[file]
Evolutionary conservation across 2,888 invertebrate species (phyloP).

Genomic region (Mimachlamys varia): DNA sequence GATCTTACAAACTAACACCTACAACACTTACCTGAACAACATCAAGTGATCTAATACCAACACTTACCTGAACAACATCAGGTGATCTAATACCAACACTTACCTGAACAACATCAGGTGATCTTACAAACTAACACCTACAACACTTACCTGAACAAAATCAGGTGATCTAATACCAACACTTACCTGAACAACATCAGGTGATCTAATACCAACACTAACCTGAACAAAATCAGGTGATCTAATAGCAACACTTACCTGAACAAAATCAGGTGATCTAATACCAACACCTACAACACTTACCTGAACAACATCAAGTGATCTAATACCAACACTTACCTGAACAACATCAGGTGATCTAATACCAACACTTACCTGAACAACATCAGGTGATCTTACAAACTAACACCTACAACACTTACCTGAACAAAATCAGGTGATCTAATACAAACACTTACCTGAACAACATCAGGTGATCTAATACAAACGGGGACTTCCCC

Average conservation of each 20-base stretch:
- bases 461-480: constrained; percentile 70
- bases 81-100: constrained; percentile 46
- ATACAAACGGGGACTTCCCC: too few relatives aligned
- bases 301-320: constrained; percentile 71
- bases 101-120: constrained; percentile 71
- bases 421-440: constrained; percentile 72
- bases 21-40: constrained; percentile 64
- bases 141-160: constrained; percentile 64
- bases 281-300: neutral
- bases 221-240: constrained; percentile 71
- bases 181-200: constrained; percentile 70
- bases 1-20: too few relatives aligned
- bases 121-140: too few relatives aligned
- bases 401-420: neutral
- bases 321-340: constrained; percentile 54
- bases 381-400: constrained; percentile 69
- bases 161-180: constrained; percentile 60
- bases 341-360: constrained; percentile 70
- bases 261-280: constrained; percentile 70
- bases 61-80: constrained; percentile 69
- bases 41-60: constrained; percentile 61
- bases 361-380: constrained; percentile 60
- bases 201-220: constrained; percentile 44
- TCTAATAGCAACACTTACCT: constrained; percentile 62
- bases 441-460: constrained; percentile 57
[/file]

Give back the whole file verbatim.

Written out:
Evolutionary conservation across 2,888 invertebrate species (phyloP).

Genomic region (Mimachlamys varia): DNA sequence GATCTTACAAACTAACACCTACAACACTTACCTGAACAACATCAAGTGATCTAATACCAACACTTACCTGAACAACATCAGGTGATCTAATACCAACACTTACCTGAACAACATCAGGTGATCTTACAAACTAACACCTACAACACTTACCTGAACAAAATCAGGTGATCTAATACCAACACTTACCTGAACAACATCAGGTGATCTAATACCAACACTAACCTGAACAAAATCAGGTGATCTAATAGCAACACTTACCTGAACAAAATCAGGTGATCTAATACCAACACCTACAACACTTACCTGAACAACATCAAGTGATCTAATACCAACACTTACCTGAACAACATCAGGTGATCTAATACCAACACTTACCTGAACAACATCAGGTGATCTTACAAACTAACACCTACAACACTTACCTGAACAAAATCAGGTGATCTAATACAAACACTTACCTGAACAACATCAGGTGATCTAATACAAACGGGGACTTCCCC

Average conservation of each 20-base stretch:
- bases 461-480: constrained; percentile 70
- bases 81-100: constrained; percentile 46
- ATACAAACGGGGACTTCCCC: too few relatives aligned
- bases 301-320: constrained; percentile 71
- bases 101-120: constrained; percentile 71
- bases 421-440: constrained; percentile 72
- bases 21-40: constrained; percentile 64
- bases 141-160: constrained; percentile 64
- bases 281-300: neutral
- bases 221-240: constrained; percentile 71
- bases 181-200: constrained; percentile 70
- bases 1-20: too few relatives aligned
- bases 121-140: too few relatives aligned
- bases 401-420: neutral
- bases 321-340: constrained; percentile 54
- bases 381-400: constrained; percentile 69
- bases 161-180: constrained; percentile 60
- bases 341-360: constrained; percentile 70
- bases 261-280: constrained; percentile 70
- bases 61-80: constrained; percentile 69
- bases 41-60: constrained; percentile 61
- bases 361-380: constrained; percentile 60
- bases 201-220: constrained; percentile 44
- TCTAATAGCAACACTTACCT: constrained; percentile 62
- bases 441-460: constrained; percentile 57